Jayalalithaa’s acquittal stuns rivals
A huge cloud over the ruling AIADMK(All India Anna Dravida Munnetra Kazhagam) in Tamil Nadu has dramatically vanished into thin air, with the Karnataka High Court’s acquittal of J Jayalalithaa, the former Chief Minister, of charges in the Disproportionate Assets case.
The verdict delivered on May 11 by Justice C R Kumaraswamy, allowing the appeals of Jayalalithaa and three of her associates, against their conviction and sentence by a lower court last September, clears the way for Jayalalithaa to resume her leadership of the Tamil Nadu Government.
The Dravida Munnetra Kazhagam, hoping for the High Court’s upholding of Jayalalithaa’s conviction, had been in desperate search of allies for the 2016 Assembly elections. This was with the explicit intention of making a combined onslaught on the AIADMK’s stranglehold over Tamil Nadu politics once and for all.
Other smaller Dravidian parties and the BJP had their own political ambitions and electoral calculations, with the Congress tempted to go with the DMK once again. The Bharatiya Janata Party on its part is counting on its huge membership drive and anti-incumbency factor. This despite the fact that its allies in Lok Sabha elections have virtually deserted the National Democratic Alliance(NDA).
None of these parties could conceal their shock at the outcome of the protracted and nearly two-decade legal battle going finally in favour of the AIADMK leader, except for G K Vasan, leader of the Tamil Manila Congress, who said the judgement should be “respected” and not “politicised”. With the high court judgement, all the parties would now be forced to effectively re-think their plans.
As soon as the election results were announced massive “victory” celebrations erupted throughout Tamil Nadu, given the AIADMK hold and the near god-like celebrity status enjoyed by ‘Amma’, whose Poes Gardens residence was besieged by crowds chanting triumphant slogans. AIADMK leaders said that the verdict represented a victory for “Truth, Justice and Dharma”.
Tamil Nadu was in a state of tension since the morning, not knowing which way the result would go. Justice Kumaraswamy’s instant pronouncement of the verdict through his lengthy order triggered wild scenes of joyous relief for the crowds assembled near the Court and across Tamil Nadu with flashes pouring in via the electronic media.
M K Stalin, A Raja and T K Elangovan, senior DMK leaders, had huddled at M. Karunaidhi’s residence awaiting the verdict. That they were rudely disappointed at the outcome was evident. Subramaniam Swamy, who had at one stage impleaded himself, in this case, said he had been “shocked” by the judgement.
The DMK leader M. Karunanidhi hopes that the Special Prosecutor of the Karnataka Government, in this case, B K Acharya would pursue the matter further with the higher court. Swamy has said if the Karnataka Government would go for a reference to higher levels, he could make himself a party.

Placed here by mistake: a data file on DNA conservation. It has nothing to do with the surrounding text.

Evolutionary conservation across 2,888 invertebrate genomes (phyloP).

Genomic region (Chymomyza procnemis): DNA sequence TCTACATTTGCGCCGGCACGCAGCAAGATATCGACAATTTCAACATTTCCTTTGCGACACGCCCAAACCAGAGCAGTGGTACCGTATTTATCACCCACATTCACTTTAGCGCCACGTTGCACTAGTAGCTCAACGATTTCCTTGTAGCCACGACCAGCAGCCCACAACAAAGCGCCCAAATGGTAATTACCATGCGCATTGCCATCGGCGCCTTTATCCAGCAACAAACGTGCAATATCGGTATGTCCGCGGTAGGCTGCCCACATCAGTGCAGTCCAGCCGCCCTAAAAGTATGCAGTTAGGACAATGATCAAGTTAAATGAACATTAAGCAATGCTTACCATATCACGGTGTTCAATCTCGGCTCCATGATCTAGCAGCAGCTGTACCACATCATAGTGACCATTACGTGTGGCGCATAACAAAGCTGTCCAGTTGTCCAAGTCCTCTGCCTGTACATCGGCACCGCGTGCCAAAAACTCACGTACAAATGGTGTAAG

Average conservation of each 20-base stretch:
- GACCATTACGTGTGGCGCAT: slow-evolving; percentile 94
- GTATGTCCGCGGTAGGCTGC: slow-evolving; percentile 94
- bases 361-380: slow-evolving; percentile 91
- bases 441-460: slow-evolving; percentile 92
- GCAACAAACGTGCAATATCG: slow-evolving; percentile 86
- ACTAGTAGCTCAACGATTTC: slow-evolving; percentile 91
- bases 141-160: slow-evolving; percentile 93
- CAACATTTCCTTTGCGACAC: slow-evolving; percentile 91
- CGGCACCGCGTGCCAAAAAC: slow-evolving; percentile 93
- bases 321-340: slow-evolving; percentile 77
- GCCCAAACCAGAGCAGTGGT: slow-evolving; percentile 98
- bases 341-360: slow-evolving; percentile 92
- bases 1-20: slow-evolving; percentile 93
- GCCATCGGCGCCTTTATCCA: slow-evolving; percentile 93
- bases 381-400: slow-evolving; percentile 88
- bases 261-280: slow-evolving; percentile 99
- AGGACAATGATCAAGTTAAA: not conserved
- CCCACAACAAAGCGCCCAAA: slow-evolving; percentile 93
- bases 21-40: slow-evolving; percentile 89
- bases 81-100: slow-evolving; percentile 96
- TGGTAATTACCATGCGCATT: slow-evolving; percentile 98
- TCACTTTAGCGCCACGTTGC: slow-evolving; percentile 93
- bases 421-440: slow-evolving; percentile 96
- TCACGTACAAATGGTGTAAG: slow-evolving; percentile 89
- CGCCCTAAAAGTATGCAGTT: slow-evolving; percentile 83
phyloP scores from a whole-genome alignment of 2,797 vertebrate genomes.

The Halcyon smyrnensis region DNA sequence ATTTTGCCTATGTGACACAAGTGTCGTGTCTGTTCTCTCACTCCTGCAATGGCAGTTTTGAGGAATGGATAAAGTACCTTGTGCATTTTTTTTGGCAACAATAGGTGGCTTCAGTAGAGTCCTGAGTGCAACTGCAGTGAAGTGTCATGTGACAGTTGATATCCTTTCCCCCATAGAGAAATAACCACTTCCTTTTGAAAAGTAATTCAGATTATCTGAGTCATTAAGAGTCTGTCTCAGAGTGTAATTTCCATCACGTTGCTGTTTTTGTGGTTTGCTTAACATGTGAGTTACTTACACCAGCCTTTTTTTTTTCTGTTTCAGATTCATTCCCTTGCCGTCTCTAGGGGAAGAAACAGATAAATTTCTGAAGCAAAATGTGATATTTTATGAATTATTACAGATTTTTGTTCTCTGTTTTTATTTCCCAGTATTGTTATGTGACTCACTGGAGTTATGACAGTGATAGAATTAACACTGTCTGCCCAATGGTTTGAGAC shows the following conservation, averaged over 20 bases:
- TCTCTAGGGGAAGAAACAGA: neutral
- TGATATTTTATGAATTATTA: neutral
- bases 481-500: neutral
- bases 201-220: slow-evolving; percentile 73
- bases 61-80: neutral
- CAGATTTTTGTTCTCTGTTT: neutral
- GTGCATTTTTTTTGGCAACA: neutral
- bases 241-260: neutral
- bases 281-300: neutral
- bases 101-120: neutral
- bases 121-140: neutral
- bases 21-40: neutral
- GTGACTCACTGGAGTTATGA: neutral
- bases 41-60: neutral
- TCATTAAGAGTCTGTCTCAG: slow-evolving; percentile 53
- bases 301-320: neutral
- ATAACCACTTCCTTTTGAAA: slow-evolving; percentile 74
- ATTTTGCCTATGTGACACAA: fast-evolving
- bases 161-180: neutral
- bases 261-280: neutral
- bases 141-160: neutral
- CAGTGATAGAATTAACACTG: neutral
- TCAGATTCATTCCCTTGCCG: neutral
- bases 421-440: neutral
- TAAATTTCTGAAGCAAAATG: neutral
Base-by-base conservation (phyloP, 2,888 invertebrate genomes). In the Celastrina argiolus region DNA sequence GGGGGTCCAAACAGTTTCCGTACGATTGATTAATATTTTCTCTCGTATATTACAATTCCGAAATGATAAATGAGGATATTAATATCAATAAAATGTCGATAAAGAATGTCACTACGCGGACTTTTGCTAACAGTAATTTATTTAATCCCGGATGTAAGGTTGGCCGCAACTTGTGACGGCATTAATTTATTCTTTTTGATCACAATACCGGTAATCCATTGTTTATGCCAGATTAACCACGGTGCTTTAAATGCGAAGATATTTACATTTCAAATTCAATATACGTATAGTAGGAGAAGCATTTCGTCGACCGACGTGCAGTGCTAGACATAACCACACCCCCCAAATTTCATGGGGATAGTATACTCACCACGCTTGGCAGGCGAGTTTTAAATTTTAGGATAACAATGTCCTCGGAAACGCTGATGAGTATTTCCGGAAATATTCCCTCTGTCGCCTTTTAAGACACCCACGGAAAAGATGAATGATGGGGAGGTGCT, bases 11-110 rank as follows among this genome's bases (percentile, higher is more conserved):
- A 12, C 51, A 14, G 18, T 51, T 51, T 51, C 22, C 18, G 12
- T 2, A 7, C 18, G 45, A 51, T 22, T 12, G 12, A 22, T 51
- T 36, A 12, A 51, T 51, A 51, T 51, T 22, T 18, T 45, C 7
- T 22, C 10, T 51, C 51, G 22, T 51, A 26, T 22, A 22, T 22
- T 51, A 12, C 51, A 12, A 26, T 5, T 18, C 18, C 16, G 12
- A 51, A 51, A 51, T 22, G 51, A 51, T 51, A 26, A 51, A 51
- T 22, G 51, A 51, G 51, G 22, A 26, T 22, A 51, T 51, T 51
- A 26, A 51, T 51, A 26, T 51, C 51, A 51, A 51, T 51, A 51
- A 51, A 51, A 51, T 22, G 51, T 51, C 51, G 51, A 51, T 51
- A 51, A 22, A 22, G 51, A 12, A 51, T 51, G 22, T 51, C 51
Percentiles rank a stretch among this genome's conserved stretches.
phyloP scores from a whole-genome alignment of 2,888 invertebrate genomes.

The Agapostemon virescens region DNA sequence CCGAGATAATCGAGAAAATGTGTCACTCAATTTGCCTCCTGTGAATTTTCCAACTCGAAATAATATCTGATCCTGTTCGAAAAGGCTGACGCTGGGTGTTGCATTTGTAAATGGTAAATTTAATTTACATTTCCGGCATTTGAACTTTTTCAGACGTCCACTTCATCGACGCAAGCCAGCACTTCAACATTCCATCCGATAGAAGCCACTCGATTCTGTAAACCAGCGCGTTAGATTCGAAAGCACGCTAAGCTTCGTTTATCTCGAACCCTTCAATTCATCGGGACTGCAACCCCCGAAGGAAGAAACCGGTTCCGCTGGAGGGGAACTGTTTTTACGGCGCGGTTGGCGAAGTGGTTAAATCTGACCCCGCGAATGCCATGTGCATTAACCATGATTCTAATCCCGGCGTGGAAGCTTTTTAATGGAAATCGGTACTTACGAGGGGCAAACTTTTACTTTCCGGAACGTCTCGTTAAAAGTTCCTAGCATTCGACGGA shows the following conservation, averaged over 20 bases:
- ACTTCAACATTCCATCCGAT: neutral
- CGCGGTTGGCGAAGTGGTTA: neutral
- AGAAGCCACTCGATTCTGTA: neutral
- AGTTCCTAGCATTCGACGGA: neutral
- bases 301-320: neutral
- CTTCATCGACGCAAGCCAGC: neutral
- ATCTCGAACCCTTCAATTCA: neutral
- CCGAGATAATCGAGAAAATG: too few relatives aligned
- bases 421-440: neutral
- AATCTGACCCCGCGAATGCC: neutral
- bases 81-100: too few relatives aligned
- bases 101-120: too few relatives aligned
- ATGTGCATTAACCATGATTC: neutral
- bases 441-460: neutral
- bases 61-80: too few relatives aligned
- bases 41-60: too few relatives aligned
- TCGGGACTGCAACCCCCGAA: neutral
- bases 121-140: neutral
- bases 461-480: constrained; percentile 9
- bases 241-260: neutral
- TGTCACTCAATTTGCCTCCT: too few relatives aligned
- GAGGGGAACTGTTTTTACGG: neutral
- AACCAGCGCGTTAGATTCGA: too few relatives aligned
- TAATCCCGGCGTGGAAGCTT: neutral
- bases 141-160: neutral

Chief Minister, O Panneerselvam is now expected to make way for his party leader Jayalalithaa and resume leadership of the State government. AIADMK legislative party meeting was held today to celebrate the outcome and await guidance from Jayalalithaa.
The AIADMK leader herself in a brief statement later in the day said that the verdict was “validation of truth and justice” and that she had not done anything wrong. She alleged that the case was a conspiracy hatched by Mr Karunanidhi’s DMK which wanted to “destroy” AIADMK but “God has willed otherwise”.
Considering the day-long programmes of worship and special ‘pujas’ in temples in several parts of Tamil Nadu over the last two days for the success for the AIADMK leader, it may not be far-fetched to assume that the much sought-for divine Intervention had worked in their favour.
Justice Kumaraswamy headed a Special Bench of the Karnataka High Court which was constituted as directed by the Supreme Court to hold a continuous hearing of Jayalalithaa’s appeal against conviction and sentence, along with three others, and complete it within three months.
While this process was nearly complete by end March, the DMK leader K Anbazhagan had moved a petition challenging the AIADMK Government’s earlier appointment of Mr Bhavani Singh as special public prosecutor, instead of the Karnataka Government making its own appointment.
The apex court struck down that appointment and the Karnataka Government named B K Acharya as Special Public Prosecutor but his submission had to be done in writing within a day. The 3-judge bench of the Supreme Court, however, had ruled there would be no re-hearing of the appeal and that the verdict would be delivered by May 12, as set before.
Opposition parties in Tamil Nadu were counting on a number of factors to work in their favour as the Panneerselvam Government had not initiated any new welfare programmes over the six months since. Jayalalithaa stepped down, following her conviction in September 2014. They also hurled charges of corruption, failure to maintain law and order and deferring of major events like the inauguration of Chennai Metro awaiting for their supreme leader to come out of the case.
Jayalalithaa said that the political conspiracy of DMK against her had been foiled and warned that people would not be misled by their propaganda.